Tuesday, December 14, 2010

Wishing You A Greek Christmas

In Greece, there are many Christmas customs that are similar to ours in the U.S., but most slightly differ from traditions of the West.

Starting on Christmas Eve, children travel from house to house singing 'kalanda', (Christmas carols), using small metal triangles and little clay drums. Afterwards, the children are usually given sweets or coins in appreciation for their musical talents.

In Greek Christmas, the GREEK FEAST becomes the main attraction by both adults and children alike. OPA! Lamb and pork are roasted in ovens and open spits, and on almost every table are loaves of 'christopsomo' ('Christ bread'). This bread is usually made in large sweet loaves of various shapes and the crusts are engraved and decorated in some way that reflects the family's profession. Of course, melomacarona cookies (traditional greek Christmas cookies soaked in honey syrup) are sure to be every home.

During Christmas in Greece, remember that the season is in full swing by December 6, Feast of St. Nicholas, when presents are exchanged, and will last through January 6th, the Feast of Epiphany. In Greek homes, Christmas trees are not commonly used, but recently have become more popular. In almost every house, though, the main symbol of the season is a shallow wooden bowl with a piece of wire is suspended across the rim; from that hangs a sprig of basil wrapped around a wooden cross. A small amount of water is kept in the bowl to keep the basil alive and fresh. Once a day, a family member, usually the mother, dips the cross and basil into some holy water and uses it to sprinkle water in each room of the house. This ritual is believed to keep the bad spirits away.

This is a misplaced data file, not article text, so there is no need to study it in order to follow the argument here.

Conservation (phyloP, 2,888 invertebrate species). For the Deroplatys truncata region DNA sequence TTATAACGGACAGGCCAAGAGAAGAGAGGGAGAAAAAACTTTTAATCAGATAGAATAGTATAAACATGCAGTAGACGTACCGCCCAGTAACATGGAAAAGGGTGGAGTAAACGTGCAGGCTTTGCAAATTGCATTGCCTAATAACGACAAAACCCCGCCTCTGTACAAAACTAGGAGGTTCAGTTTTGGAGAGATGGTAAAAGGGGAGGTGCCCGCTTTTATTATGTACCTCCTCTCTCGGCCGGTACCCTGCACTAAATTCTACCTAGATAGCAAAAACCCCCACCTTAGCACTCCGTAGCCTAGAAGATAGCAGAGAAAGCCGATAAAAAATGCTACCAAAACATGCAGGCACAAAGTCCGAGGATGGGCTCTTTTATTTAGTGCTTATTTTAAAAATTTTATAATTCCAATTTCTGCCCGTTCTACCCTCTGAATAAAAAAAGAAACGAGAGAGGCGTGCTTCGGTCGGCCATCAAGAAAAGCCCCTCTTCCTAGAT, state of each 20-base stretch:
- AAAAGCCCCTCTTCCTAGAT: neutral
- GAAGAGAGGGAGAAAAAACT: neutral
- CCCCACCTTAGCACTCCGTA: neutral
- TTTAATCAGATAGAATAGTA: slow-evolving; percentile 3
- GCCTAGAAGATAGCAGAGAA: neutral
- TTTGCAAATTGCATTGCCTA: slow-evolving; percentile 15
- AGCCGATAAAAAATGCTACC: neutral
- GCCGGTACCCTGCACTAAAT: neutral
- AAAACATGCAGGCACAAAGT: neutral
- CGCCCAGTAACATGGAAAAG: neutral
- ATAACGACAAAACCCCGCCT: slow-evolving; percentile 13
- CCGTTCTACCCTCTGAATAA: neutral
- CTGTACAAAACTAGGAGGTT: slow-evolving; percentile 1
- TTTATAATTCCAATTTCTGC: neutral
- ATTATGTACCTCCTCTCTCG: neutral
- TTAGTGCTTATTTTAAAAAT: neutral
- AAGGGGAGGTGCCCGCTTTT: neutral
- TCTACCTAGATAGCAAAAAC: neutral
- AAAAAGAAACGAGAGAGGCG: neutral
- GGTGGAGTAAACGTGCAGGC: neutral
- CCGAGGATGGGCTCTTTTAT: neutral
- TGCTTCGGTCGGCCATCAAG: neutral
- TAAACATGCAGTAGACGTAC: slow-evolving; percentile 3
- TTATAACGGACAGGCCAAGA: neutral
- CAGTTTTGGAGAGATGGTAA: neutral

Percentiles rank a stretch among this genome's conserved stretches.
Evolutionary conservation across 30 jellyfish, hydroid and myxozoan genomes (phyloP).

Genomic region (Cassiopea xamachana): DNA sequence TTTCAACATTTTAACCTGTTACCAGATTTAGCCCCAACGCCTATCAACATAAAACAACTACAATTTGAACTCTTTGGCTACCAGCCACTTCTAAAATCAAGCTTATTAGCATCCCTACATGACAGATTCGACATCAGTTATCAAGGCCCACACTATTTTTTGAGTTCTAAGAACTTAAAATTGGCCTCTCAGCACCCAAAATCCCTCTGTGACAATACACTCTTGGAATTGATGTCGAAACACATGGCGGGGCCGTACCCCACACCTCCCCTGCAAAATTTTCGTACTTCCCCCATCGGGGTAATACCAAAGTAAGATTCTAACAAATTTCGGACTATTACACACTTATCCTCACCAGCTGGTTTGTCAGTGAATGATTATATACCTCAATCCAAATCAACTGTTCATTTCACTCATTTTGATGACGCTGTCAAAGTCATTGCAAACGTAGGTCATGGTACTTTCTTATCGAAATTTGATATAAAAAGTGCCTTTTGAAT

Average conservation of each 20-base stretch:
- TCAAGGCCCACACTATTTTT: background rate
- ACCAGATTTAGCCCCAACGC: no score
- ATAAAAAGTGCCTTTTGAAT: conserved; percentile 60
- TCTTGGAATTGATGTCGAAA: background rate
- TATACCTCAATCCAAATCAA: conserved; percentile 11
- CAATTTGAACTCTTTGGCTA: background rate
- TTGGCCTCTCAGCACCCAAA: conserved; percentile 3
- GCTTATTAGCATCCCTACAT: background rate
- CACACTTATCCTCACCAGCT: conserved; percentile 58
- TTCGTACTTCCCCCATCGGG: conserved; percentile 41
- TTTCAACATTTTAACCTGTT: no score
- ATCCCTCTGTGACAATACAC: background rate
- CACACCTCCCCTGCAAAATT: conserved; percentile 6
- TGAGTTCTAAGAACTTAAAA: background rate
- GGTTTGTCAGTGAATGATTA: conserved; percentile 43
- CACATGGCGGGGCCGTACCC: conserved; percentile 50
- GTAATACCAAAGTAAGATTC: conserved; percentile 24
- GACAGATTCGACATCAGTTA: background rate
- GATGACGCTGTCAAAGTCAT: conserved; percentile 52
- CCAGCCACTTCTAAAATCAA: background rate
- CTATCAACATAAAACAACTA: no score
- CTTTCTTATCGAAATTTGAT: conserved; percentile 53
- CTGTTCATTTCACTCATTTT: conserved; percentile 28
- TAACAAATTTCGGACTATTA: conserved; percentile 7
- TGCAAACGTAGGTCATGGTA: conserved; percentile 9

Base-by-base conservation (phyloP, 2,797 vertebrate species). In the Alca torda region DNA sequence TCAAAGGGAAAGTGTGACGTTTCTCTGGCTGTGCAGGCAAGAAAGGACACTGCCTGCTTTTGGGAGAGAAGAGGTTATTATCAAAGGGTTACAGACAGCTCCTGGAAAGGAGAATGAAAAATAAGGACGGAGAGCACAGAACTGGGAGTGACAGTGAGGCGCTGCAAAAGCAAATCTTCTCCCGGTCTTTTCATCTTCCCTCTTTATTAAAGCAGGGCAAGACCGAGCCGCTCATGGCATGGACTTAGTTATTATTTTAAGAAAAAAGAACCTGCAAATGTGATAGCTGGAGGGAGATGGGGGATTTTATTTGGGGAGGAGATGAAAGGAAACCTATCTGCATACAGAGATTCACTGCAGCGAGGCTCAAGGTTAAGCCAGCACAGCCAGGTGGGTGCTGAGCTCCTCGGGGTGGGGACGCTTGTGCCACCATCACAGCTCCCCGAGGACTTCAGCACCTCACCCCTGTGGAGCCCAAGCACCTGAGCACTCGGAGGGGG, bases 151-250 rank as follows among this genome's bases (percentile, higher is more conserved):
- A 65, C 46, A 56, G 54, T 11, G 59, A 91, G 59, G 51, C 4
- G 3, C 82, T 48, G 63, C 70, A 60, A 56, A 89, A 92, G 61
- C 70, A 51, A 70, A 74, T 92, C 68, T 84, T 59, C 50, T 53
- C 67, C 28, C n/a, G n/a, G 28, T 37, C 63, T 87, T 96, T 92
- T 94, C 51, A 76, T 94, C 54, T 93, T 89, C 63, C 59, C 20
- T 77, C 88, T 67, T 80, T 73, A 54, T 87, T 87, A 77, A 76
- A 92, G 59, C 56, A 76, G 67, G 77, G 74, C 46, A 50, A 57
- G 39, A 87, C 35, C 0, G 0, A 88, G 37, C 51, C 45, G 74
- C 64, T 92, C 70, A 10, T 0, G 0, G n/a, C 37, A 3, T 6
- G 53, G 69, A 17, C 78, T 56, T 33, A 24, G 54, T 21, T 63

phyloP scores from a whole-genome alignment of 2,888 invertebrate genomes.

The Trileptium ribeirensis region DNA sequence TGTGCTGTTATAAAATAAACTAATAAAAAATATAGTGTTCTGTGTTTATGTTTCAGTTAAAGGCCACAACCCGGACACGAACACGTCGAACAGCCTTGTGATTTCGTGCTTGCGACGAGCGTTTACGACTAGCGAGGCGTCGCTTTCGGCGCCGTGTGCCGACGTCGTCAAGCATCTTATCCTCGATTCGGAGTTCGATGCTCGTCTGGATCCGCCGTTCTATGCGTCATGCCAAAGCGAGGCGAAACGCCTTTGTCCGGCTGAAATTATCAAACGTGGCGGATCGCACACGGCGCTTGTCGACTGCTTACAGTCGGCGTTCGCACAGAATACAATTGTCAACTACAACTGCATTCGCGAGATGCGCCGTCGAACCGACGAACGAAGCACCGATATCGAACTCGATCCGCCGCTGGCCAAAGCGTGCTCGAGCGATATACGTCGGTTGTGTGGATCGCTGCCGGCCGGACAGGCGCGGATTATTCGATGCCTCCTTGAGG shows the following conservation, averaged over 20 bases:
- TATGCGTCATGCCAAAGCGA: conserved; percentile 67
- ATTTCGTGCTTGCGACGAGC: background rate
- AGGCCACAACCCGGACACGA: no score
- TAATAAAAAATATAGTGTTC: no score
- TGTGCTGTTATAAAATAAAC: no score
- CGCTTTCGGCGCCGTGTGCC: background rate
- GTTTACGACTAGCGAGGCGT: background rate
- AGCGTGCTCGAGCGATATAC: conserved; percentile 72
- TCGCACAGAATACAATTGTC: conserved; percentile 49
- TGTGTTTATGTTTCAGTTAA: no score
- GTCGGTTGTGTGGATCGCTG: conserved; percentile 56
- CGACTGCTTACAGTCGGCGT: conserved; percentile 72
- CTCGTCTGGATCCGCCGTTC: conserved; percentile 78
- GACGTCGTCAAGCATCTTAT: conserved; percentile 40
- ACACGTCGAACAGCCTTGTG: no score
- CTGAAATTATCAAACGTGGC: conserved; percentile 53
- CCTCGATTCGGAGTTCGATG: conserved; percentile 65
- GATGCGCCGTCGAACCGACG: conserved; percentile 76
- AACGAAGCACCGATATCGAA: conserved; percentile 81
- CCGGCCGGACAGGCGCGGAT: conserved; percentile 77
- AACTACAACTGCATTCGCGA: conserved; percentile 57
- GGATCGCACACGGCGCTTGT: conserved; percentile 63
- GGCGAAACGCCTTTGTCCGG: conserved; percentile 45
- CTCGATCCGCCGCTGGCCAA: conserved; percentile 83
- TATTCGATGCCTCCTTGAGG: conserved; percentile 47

Gifts are finally exchanged on St. Basil's Day (January 1). On this day the "renewal of waters" also takes place, a ritual in which all water jugs in the house are emptied and refilled with new "St. Basil's Water." The ceremony is often accompanied by offerings to the 'naiads', spirits of springs and fountains.

In general, don't expect Christmas in Greece to feature quite the quantity of displays, Christmas lights, or other “Western’ decorations, except of course in the windows of businesses and the increasing number of Greeks who have adopted Western customs. Christmas in Greece is still a relative oasis of non-commercialism when it comes to Christmas.

But, you don’t have to travel all the way to Greece to have an authentic Greek Feast, drop by Ziziki’s Dallas Restaurants for an authentic Greek dining experience.

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